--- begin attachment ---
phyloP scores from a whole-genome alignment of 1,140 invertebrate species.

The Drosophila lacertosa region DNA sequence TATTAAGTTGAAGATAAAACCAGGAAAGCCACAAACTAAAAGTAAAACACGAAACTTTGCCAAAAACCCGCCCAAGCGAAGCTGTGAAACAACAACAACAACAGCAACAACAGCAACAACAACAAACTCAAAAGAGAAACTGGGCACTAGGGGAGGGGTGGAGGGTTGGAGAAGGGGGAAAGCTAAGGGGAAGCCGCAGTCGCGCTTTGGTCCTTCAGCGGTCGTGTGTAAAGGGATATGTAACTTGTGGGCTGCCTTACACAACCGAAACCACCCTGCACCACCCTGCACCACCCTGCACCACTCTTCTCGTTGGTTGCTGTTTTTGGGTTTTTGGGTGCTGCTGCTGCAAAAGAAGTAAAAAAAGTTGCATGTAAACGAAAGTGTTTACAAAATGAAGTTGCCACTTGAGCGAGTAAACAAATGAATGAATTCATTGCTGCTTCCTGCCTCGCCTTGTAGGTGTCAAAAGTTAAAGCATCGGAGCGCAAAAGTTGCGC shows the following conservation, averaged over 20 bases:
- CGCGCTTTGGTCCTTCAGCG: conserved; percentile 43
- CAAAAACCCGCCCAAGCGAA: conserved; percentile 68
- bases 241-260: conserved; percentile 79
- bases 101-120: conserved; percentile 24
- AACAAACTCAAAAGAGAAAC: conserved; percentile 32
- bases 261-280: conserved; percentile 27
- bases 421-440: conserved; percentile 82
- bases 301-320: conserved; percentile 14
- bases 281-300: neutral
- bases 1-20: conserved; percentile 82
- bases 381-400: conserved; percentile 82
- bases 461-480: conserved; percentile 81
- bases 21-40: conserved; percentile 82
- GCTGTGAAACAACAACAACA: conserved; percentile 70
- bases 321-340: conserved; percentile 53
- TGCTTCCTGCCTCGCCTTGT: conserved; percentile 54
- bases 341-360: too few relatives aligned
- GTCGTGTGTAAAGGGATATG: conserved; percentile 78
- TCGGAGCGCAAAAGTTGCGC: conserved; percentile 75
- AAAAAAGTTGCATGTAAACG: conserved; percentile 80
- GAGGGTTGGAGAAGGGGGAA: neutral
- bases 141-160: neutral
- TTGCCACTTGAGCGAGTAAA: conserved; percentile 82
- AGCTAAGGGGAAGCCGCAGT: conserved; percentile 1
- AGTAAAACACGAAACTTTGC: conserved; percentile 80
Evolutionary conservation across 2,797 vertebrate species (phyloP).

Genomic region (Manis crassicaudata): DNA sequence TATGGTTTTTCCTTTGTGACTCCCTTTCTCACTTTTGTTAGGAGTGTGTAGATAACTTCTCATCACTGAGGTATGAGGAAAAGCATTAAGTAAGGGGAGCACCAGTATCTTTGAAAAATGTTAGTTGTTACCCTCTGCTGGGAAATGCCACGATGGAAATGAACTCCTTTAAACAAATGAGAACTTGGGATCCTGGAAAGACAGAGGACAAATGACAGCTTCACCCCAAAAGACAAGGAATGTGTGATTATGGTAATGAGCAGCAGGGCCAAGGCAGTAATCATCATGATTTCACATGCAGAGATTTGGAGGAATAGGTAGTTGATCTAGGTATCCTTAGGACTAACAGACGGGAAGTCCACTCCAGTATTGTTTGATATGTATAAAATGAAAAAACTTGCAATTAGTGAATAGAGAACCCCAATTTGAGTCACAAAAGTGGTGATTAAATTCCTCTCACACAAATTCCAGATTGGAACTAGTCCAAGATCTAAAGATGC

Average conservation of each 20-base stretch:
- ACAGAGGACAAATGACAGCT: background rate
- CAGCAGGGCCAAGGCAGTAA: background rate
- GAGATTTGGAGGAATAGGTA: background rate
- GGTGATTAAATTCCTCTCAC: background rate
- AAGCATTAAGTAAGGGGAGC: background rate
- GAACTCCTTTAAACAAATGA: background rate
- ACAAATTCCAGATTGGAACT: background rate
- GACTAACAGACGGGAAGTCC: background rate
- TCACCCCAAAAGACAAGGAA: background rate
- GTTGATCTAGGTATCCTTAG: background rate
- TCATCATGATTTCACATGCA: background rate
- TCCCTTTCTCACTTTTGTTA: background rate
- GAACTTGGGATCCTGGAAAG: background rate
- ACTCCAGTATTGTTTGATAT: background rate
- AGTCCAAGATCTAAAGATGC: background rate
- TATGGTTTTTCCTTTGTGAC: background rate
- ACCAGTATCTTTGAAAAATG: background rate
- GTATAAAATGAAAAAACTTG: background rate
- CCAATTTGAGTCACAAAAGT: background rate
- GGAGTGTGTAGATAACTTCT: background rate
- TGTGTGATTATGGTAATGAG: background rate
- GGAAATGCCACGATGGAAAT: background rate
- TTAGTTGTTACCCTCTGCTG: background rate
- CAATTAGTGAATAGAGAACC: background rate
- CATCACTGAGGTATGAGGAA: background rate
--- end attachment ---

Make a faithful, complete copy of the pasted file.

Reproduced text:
phyloP scores from a whole-genome alignment of 1,140 invertebrate species.

The Drosophila lacertosa region DNA sequence TATTAAGTTGAAGATAAAACCAGGAAAGCCACAAACTAAAAGTAAAACACGAAACTTTGCCAAAAACCCGCCCAAGCGAAGCTGTGAAACAACAACAACAACAGCAACAACAGCAACAACAACAAACTCAAAAGAGAAACTGGGCACTAGGGGAGGGGTGGAGGGTTGGAGAAGGGGGAAAGCTAAGGGGAAGCCGCAGTCGCGCTTTGGTCCTTCAGCGGTCGTGTGTAAAGGGATATGTAACTTGTGGGCTGCCTTACACAACCGAAACCACCCTGCACCACCCTGCACCACCCTGCACCACTCTTCTCGTTGGTTGCTGTTTTTGGGTTTTTGGGTGCTGCTGCTGCAAAAGAAGTAAAAAAAGTTGCATGTAAACGAAAGTGTTTACAAAATGAAGTTGCCACTTGAGCGAGTAAACAAATGAATGAATTCATTGCTGCTTCCTGCCTCGCCTTGTAGGTGTCAAAAGTTAAAGCATCGGAGCGCAAAAGTTGCGC shows the following conservation, averaged over 20 bases:
- CGCGCTTTGGTCCTTCAGCG: conserved; percentile 43
- CAAAAACCCGCCCAAGCGAA: conserved; percentile 68
- bases 241-260: conserved; percentile 79
- bases 101-120: conserved; percentile 24
- AACAAACTCAAAAGAGAAAC: conserved; percentile 32
- bases 261-280: conserved; percentile 27
- bases 421-440: conserved; percentile 82
- bases 301-320: conserved; percentile 14
- bases 281-300: neutral
- bases 1-20: conserved; percentile 82
- bases 381-400: conserved; percentile 82
- bases 461-480: conserved; percentile 81
- bases 21-40: conserved; percentile 82
- GCTGTGAAACAACAACAACA: conserved; percentile 70
- bases 321-340: conserved; percentile 53
- TGCTTCCTGCCTCGCCTTGT: conserved; percentile 54
- bases 341-360: too few relatives aligned
- GTCGTGTGTAAAGGGATATG: conserved; percentile 78
- TCGGAGCGCAAAAGTTGCGC: conserved; percentile 75
- AAAAAAGTTGCATGTAAACG: conserved; percentile 80
- GAGGGTTGGAGAAGGGGGAA: neutral
- bases 141-160: neutral
- TTGCCACTTGAGCGAGTAAA: conserved; percentile 82
- AGCTAAGGGGAAGCCGCAGT: conserved; percentile 1
- AGTAAAACACGAAACTTTGC: conserved; percentile 80
Evolutionary conservation across 2,797 vertebrate species (phyloP).

Genomic region (Manis crassicaudata): DNA sequence TATGGTTTTTCCTTTGTGACTCCCTTTCTCACTTTTGTTAGGAGTGTGTAGATAACTTCTCATCACTGAGGTATGAGGAAAAGCATTAAGTAAGGGGAGCACCAGTATCTTTGAAAAATGTTAGTTGTTACCCTCTGCTGGGAAATGCCACGATGGAAATGAACTCCTTTAAACAAATGAGAACTTGGGATCCTGGAAAGACAGAGGACAAATGACAGCTTCACCCCAAAAGACAAGGAATGTGTGATTATGGTAATGAGCAGCAGGGCCAAGGCAGTAATCATCATGATTTCACATGCAGAGATTTGGAGGAATAGGTAGTTGATCTAGGTATCCTTAGGACTAACAGACGGGAAGTCCACTCCAGTATTGTTTGATATGTATAAAATGAAAAAACTTGCAATTAGTGAATAGAGAACCCCAATTTGAGTCACAAAAGTGGTGATTAAATTCCTCTCACACAAATTCCAGATTGGAACTAGTCCAAGATCTAAAGATGC

Average conservation of each 20-base stretch:
- ACAGAGGACAAATGACAGCT: background rate
- CAGCAGGGCCAAGGCAGTAA: background rate
- GAGATTTGGAGGAATAGGTA: background rate
- GGTGATTAAATTCCTCTCAC: background rate
- AAGCATTAAGTAAGGGGAGC: background rate
- GAACTCCTTTAAACAAATGA: background rate
- ACAAATTCCAGATTGGAACT: background rate
- GACTAACAGACGGGAAGTCC: background rate
- TCACCCCAAAAGACAAGGAA: background rate
- GTTGATCTAGGTATCCTTAG: background rate
- TCATCATGATTTCACATGCA: background rate
- TCCCTTTCTCACTTTTGTTA: background rate
- GAACTTGGGATCCTGGAAAG: background rate
- ACTCCAGTATTGTTTGATAT: background rate
- AGTCCAAGATCTAAAGATGC: background rate
- TATGGTTTTTCCTTTGTGAC: background rate
- ACCAGTATCTTTGAAAAATG: background rate
- GTATAAAATGAAAAAACTTG: background rate
- CCAATTTGAGTCACAAAAGT: background rate
- GGAGTGTGTAGATAACTTCT: background rate
- TGTGTGATTATGGTAATGAG: background rate
- GGAAATGCCACGATGGAAAT: background rate
- TTAGTTGTTACCCTCTGCTG: background rate
- CAATTAGTGAATAGAGAACC: background rate
- CATCACTGAGGTATGAGGAA: background rate